“Slave” John MacArthur

“Slave” by John MacArthur

“We don’t hear about this concept in churches today,” MacArthur says. “Slavery is a distasteful concept to modern sensibilities. So we hear that God loves people unconditionally and wants them to be all they want to be. Personal ambition, personal fulfillment, personal gratification–these have all become part of the lexicon of evangelical Christianity–and the essence of what it means to have a `personal relationship with Jesus Christ.'”

I just finished reading the book “slave” by John MacArthur. I loved the idea and the thought pattern of the book but it was not an easy read. I felt like I was theological book from Bible College. It was not a book that I read before I went to bed or just to relax. I really have to pay attention to what I was reading. You can tell the depth and research that the author put into the book because of all the work cited point that he put into the book. Just wasn’t not what I expected but it does have some really good points.

The book begins with asking the question, “What does it mean to be a Christian?” It then goes on to explain the difference between a ‘slave’ and a ‘servant’. I thought that this was very thought provoking. I loved how he talked about the greek translation of the word and how it changes how you look and understand it. “Why is the literal word “slave” not seen as often as he states? “That’s because,” says MacArthur, “The Greek word for slave (doulas) has been mistranslated in almost every English version–going back to both the King James Version and the Geneva Bible that predated it.”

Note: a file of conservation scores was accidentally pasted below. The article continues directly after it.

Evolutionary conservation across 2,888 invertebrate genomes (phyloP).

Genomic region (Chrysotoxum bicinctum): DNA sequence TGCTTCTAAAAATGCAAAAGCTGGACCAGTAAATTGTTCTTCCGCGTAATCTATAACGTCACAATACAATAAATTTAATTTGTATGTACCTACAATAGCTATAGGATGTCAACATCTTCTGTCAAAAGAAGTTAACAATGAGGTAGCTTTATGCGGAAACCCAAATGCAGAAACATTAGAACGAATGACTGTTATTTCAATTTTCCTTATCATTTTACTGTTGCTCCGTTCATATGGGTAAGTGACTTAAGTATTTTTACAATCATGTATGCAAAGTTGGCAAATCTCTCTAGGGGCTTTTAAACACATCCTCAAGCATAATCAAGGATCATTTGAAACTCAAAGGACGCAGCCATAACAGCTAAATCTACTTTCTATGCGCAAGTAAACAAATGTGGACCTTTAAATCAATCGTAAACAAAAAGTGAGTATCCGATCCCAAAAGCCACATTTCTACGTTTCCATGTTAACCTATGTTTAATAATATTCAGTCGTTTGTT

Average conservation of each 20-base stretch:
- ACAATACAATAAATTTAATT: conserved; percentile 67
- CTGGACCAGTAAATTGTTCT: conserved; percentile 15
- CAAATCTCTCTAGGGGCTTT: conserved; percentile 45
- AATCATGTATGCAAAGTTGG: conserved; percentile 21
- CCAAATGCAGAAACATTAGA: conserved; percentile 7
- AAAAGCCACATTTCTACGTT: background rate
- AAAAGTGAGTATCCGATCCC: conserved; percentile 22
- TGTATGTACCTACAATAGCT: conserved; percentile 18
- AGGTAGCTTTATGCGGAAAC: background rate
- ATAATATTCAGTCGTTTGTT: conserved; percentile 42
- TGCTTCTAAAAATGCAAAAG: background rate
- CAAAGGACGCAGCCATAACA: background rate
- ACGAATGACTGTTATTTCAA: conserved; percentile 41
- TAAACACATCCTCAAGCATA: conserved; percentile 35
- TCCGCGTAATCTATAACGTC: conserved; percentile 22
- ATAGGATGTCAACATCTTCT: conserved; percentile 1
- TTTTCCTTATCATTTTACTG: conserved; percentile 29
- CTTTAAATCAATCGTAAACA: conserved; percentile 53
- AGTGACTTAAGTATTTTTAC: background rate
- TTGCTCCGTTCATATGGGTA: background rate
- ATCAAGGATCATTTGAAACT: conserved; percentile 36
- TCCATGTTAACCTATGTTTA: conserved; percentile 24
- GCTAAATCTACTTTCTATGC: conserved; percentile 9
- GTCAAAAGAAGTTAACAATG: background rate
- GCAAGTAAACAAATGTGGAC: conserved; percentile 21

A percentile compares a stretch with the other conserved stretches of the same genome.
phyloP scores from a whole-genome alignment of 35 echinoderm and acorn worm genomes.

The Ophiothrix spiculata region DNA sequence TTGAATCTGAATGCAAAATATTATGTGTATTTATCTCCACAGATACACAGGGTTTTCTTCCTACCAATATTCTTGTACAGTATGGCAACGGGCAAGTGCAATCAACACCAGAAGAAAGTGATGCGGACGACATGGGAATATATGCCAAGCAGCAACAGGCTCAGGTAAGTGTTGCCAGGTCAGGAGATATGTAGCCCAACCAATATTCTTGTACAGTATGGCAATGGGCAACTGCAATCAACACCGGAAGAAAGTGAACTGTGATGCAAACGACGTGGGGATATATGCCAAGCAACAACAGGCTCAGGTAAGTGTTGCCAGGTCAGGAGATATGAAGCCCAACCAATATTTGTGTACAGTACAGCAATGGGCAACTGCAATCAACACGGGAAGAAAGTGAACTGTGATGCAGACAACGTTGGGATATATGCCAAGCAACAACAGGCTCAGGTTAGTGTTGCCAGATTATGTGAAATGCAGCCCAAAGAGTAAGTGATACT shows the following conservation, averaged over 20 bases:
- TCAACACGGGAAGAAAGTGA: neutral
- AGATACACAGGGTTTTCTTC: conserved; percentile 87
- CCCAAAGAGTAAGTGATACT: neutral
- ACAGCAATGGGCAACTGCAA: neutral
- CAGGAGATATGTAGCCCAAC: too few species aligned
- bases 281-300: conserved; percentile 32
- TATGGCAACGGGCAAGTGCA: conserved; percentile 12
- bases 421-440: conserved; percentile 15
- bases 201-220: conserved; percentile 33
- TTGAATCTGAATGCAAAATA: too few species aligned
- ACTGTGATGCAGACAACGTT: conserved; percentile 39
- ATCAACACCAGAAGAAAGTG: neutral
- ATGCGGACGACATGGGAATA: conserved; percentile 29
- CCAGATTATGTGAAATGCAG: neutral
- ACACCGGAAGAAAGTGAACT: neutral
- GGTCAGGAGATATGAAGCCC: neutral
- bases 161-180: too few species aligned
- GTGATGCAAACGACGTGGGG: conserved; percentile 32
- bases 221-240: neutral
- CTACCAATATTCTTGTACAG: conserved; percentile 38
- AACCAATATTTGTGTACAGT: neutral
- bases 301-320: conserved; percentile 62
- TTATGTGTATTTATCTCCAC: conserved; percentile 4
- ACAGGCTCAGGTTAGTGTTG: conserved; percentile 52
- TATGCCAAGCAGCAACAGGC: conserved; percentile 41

The book begins with the examination of the original language of the terms mentioned above, in relationship to both Old and New Testament writings. It also takes a historical look at the life of a slave in Biblical times and how it compares to the scriptural definitions and expectations of a follower of Jesus. “ . This was taken by another review which I really liked how it explained.

The first three chapters of this book was really good. They were thought provoking and very insightful. The first three chapters are worth the book, but like I said in the beginning, the rest of it was hard to digest.

I would suggest this book to you if you like theology books and deep reads, but for the casual reader I would just read the first few chapters.



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